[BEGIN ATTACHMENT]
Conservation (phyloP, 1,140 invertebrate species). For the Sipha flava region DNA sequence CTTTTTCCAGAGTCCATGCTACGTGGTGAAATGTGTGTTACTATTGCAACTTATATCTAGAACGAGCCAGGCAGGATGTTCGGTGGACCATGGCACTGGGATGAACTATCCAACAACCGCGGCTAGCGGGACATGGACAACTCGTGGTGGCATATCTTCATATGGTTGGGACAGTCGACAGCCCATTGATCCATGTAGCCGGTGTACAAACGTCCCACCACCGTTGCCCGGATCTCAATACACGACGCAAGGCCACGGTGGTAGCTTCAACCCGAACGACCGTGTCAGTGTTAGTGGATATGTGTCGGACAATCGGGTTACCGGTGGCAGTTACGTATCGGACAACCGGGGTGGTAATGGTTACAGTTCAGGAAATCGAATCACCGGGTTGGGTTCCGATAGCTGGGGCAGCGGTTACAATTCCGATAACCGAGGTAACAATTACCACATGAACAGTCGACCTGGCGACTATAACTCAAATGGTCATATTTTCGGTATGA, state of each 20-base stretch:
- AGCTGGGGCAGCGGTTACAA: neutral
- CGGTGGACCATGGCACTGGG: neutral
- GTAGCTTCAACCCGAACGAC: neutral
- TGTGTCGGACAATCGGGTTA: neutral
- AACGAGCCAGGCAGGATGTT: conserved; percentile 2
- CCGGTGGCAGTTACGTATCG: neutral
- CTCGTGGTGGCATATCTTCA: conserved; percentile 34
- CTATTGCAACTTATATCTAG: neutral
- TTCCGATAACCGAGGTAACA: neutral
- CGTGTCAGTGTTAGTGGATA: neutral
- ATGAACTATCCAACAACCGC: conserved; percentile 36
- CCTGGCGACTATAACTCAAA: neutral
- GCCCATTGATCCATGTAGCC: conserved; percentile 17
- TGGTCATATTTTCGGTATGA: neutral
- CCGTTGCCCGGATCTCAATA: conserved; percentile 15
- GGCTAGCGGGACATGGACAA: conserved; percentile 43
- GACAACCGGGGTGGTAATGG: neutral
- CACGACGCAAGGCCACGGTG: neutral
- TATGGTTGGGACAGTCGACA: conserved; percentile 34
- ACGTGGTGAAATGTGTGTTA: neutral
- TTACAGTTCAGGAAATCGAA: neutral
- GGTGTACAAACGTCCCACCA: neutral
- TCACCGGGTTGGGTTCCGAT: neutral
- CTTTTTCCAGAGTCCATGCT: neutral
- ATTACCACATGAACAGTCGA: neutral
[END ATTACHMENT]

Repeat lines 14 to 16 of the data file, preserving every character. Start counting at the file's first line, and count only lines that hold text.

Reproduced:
- GCCCATTGATCCATGTAGCC: conserved; percentile 17
- TGGTCATATTTTCGGTATGA: neutral
- CCGTTGCCCGGATCTCAATA: conserved; percentile 15